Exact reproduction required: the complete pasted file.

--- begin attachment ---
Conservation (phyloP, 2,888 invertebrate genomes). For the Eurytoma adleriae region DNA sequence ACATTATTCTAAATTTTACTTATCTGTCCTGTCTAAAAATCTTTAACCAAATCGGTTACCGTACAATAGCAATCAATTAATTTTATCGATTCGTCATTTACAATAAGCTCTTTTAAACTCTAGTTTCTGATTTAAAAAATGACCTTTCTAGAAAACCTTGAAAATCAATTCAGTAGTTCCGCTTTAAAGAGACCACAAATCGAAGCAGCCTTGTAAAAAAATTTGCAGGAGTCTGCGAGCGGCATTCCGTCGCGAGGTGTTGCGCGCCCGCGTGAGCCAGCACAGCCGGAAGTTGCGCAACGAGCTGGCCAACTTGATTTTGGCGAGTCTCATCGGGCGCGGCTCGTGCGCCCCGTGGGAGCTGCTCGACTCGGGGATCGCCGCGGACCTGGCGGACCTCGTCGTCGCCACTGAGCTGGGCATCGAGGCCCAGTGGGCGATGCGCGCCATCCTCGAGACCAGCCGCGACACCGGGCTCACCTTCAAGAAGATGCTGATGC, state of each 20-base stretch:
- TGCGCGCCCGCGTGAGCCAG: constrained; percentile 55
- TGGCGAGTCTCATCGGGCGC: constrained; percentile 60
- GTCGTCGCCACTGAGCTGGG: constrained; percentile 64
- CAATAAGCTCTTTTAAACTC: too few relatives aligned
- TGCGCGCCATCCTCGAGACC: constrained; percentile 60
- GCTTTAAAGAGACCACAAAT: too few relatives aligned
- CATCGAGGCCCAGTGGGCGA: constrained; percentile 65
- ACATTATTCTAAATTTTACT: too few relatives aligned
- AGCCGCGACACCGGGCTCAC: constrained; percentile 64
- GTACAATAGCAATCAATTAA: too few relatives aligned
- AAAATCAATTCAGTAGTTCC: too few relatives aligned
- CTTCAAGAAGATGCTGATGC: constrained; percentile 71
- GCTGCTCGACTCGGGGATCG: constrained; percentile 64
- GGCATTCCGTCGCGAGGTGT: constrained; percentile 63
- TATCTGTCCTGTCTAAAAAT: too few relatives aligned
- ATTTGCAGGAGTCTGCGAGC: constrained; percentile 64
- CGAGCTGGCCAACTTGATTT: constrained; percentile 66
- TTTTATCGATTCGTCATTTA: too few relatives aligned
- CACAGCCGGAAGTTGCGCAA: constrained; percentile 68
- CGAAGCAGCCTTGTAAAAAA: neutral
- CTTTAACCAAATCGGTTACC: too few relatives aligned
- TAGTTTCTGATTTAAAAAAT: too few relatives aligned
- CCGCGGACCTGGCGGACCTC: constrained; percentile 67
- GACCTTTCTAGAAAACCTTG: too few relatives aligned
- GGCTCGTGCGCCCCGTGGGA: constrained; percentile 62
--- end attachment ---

Conservation (phyloP, 2,888 invertebrate genomes). For the Eurytoma adleriae region DNA sequence ACATTATTCTAAATTTTACTTATCTGTCCTGTCTAAAAATCTTTAACCAAATCGGTTACCGTACAATAGCAATCAATTAATTTTATCGATTCGTCATTTACAATAAGCTCTTTTAAACTCTAGTTTCTGATTTAAAAAATGACCTTTCTAGAAAACCTTGAAAATCAATTCAGTAGTTCCGCTTTAAAGAGACCACAAATCGAAGCAGCCTTGTAAAAAAATTTGCAGGAGTCTGCGAGCGGCATTCCGTCGCGAGGTGTTGCGCGCCCGCGTGAGCCAGCACAGCCGGAAGTTGCGCAACGAGCTGGCCAACTTGATTTTGGCGAGTCTCATCGGGCGCGGCTCGTGCGCCCCGTGGGAGCTGCTCGACTCGGGGATCGCCGCGGACCTGGCGGACCTCGTCGTCGCCACTGAGCTGGGCATCGAGGCCCAGTGGGCGATGCGCGCCATCCTCGAGACCAGCCGCGACACCGGGCTCACCTTCAAGAAGATGCTGATGC, state of each 20-base stretch:
- TGCGCGCCCGCGTGAGCCAG: constrained; percentile 55
- TGGCGAGTCTCATCGGGCGC: constrained; percentile 60
- GTCGTCGCCACTGAGCTGGG: constrained; percentile 64
- CAATAAGCTCTTTTAAACTC: too few relatives aligned
- TGCGCGCCATCCTCGAGACC: constrained; percentile 60
- GCTTTAAAGAGACCACAAAT: too few relatives aligned
- CATCGAGGCCCAGTGGGCGA: constrained; percentile 65
- ACATTATTCTAAATTTTACT: too few relatives aligned
- AGCCGCGACACCGGGCTCAC: constrained; percentile 64
- GTACAATAGCAATCAATTAA: too few relatives aligned
- AAAATCAATTCAGTAGTTCC: too few relatives aligned
- CTTCAAGAAGATGCTGATGC: constrained; percentile 71
- GCTGCTCGACTCGGGGATCG: constrained; percentile 64
- GGCATTCCGTCGCGAGGTGT: constrained; percentile 63
- TATCTGTCCTGTCTAAAAAT: too few relatives aligned
- ATTTGCAGGAGTCTGCGAGC: constrained; percentile 64
- CGAGCTGGCCAACTTGATTT: constrained; percentile 66
- TTTTATCGATTCGTCATTTA: too few relatives aligned
- CACAGCCGGAAGTTGCGCAA: constrained; percentile 68
- CGAAGCAGCCTTGTAAAAAA: neutral
- CTTTAACCAAATCGGTTACC: too few relatives aligned
- TAGTTTCTGATTTAAAAAAT: too few relatives aligned
- CCGCGGACCTGGCGGACCTC: constrained; percentile 67
- GACCTTTCTAGAAAACCTTG: too few relatives aligned
- GGCTCGTGCGCCCCGTGGGA: constrained; percentile 62